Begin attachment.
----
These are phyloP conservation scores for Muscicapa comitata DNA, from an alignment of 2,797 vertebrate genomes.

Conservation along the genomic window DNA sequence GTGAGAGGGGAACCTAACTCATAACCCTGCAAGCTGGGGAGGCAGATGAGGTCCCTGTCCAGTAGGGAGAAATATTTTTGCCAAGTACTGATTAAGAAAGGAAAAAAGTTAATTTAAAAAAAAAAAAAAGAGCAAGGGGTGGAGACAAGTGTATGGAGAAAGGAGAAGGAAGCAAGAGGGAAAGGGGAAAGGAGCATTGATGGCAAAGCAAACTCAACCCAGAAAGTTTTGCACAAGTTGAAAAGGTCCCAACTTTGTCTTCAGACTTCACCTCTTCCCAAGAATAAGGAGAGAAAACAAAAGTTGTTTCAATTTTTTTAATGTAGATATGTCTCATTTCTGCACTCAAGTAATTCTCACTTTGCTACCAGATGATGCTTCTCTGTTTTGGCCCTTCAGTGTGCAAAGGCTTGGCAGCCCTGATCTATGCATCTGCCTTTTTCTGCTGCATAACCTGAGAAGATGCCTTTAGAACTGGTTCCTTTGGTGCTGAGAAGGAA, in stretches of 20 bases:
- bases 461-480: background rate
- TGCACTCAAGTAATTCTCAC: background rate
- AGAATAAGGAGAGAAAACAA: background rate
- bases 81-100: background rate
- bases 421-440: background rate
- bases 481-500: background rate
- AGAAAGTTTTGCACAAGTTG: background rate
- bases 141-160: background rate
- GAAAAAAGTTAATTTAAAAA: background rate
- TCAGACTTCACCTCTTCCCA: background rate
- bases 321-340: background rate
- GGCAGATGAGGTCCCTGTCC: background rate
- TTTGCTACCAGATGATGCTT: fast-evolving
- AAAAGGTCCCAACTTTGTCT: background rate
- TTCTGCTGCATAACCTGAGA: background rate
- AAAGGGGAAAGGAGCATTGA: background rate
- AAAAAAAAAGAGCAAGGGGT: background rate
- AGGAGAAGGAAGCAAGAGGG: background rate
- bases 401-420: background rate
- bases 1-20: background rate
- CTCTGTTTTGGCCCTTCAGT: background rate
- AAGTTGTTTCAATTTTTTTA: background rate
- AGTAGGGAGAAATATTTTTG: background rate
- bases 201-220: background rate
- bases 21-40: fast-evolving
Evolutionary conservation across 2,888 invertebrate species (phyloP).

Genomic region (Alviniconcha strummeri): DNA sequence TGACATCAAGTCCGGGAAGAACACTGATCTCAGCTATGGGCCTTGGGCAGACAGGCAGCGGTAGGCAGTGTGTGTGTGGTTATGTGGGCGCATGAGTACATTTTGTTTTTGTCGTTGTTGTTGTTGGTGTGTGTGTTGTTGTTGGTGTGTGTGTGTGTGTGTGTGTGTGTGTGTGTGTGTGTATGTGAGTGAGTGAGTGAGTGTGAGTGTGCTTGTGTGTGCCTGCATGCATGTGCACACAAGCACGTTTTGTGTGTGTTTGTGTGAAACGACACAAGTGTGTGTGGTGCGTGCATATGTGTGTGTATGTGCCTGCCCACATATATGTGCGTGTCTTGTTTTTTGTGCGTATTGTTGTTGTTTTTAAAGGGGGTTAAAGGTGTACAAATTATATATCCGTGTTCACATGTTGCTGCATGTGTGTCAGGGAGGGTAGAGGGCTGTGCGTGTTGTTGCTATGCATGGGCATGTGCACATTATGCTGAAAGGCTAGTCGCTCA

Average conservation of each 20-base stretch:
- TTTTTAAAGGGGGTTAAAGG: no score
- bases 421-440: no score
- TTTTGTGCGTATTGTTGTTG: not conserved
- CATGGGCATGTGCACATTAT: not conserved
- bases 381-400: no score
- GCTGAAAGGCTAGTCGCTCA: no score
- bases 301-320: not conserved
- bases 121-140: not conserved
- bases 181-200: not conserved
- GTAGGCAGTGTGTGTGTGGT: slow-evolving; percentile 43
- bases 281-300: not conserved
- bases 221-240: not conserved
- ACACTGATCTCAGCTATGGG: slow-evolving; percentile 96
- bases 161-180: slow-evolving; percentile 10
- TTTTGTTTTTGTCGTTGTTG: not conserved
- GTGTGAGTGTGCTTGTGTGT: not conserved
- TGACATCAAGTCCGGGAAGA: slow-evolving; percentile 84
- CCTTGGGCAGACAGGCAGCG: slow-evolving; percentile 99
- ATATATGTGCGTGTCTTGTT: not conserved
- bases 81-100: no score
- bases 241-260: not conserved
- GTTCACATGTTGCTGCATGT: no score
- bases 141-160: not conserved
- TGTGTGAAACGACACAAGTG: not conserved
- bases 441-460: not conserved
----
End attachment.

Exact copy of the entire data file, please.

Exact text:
These are phyloP conservation scores for Muscicapa comitata DNA, from an alignment of 2,797 vertebrate genomes.

Conservation along the genomic window DNA sequence GTGAGAGGGGAACCTAACTCATAACCCTGCAAGCTGGGGAGGCAGATGAGGTCCCTGTCCAGTAGGGAGAAATATTTTTGCCAAGTACTGATTAAGAAAGGAAAAAAGTTAATTTAAAAAAAAAAAAAAGAGCAAGGGGTGGAGACAAGTGTATGGAGAAAGGAGAAGGAAGCAAGAGGGAAAGGGGAAAGGAGCATTGATGGCAAAGCAAACTCAACCCAGAAAGTTTTGCACAAGTTGAAAAGGTCCCAACTTTGTCTTCAGACTTCACCTCTTCCCAAGAATAAGGAGAGAAAACAAAAGTTGTTTCAATTTTTTTAATGTAGATATGTCTCATTTCTGCACTCAAGTAATTCTCACTTTGCTACCAGATGATGCTTCTCTGTTTTGGCCCTTCAGTGTGCAAAGGCTTGGCAGCCCTGATCTATGCATCTGCCTTTTTCTGCTGCATAACCTGAGAAGATGCCTTTAGAACTGGTTCCTTTGGTGCTGAGAAGGAA, in stretches of 20 bases:
- bases 461-480: background rate
- TGCACTCAAGTAATTCTCAC: background rate
- AGAATAAGGAGAGAAAACAA: background rate
- bases 81-100: background rate
- bases 421-440: background rate
- bases 481-500: background rate
- AGAAAGTTTTGCACAAGTTG: background rate
- bases 141-160: background rate
- GAAAAAAGTTAATTTAAAAA: background rate
- TCAGACTTCACCTCTTCCCA: background rate
- bases 321-340: background rate
- GGCAGATGAGGTCCCTGTCC: background rate
- TTTGCTACCAGATGATGCTT: fast-evolving
- AAAAGGTCCCAACTTTGTCT: background rate
- TTCTGCTGCATAACCTGAGA: background rate
- AAAGGGGAAAGGAGCATTGA: background rate
- AAAAAAAAAGAGCAAGGGGT: background rate
- AGGAGAAGGAAGCAAGAGGG: background rate
- bases 401-420: background rate
- bases 1-20: background rate
- CTCTGTTTTGGCCCTTCAGT: background rate
- AAGTTGTTTCAATTTTTTTA: background rate
- AGTAGGGAGAAATATTTTTG: background rate
- bases 201-220: background rate
- bases 21-40: fast-evolving
Evolutionary conservation across 2,888 invertebrate species (phyloP).

Genomic region (Alviniconcha strummeri): DNA sequence TGACATCAAGTCCGGGAAGAACACTGATCTCAGCTATGGGCCTTGGGCAGACAGGCAGCGGTAGGCAGTGTGTGTGTGGTTATGTGGGCGCATGAGTACATTTTGTTTTTGTCGTTGTTGTTGTTGGTGTGTGTGTTGTTGTTGGTGTGTGTGTGTGTGTGTGTGTGTGTGTGTGTGTGTGTATGTGAGTGAGTGAGTGAGTGTGAGTGTGCTTGTGTGTGCCTGCATGCATGTGCACACAAGCACGTTTTGTGTGTGTTTGTGTGAAACGACACAAGTGTGTGTGGTGCGTGCATATGTGTGTGTATGTGCCTGCCCACATATATGTGCGTGTCTTGTTTTTTGTGCGTATTGTTGTTGTTTTTAAAGGGGGTTAAAGGTGTACAAATTATATATCCGTGTTCACATGTTGCTGCATGTGTGTCAGGGAGGGTAGAGGGCTGTGCGTGTTGTTGCTATGCATGGGCATGTGCACATTATGCTGAAAGGCTAGTCGCTCA

Average conservation of each 20-base stretch:
- TTTTTAAAGGGGGTTAAAGG: no score
- bases 421-440: no score
- TTTTGTGCGTATTGTTGTTG: not conserved
- CATGGGCATGTGCACATTAT: not conserved
- bases 381-400: no score
- GCTGAAAGGCTAGTCGCTCA: no score
- bases 301-320: not conserved
- bases 121-140: not conserved
- bases 181-200: not conserved
- GTAGGCAGTGTGTGTGTGGT: slow-evolving; percentile 43
- bases 281-300: not conserved
- bases 221-240: not conserved
- ACACTGATCTCAGCTATGGG: slow-evolving; percentile 96
- bases 161-180: slow-evolving; percentile 10
- TTTTGTTTTTGTCGTTGTTG: not conserved
- GTGTGAGTGTGCTTGTGTGT: not conserved
- TGACATCAAGTCCGGGAAGA: slow-evolving; percentile 84
- CCTTGGGCAGACAGGCAGCG: slow-evolving; percentile 99
- ATATATGTGCGTGTCTTGTT: not conserved
- bases 81-100: no score
- bases 241-260: not conserved
- GTTCACATGTTGCTGCATGT: no score
- bases 141-160: not conserved
- TGTGTGAAACGACACAAGTG: not conserved
- bases 441-460: not conserved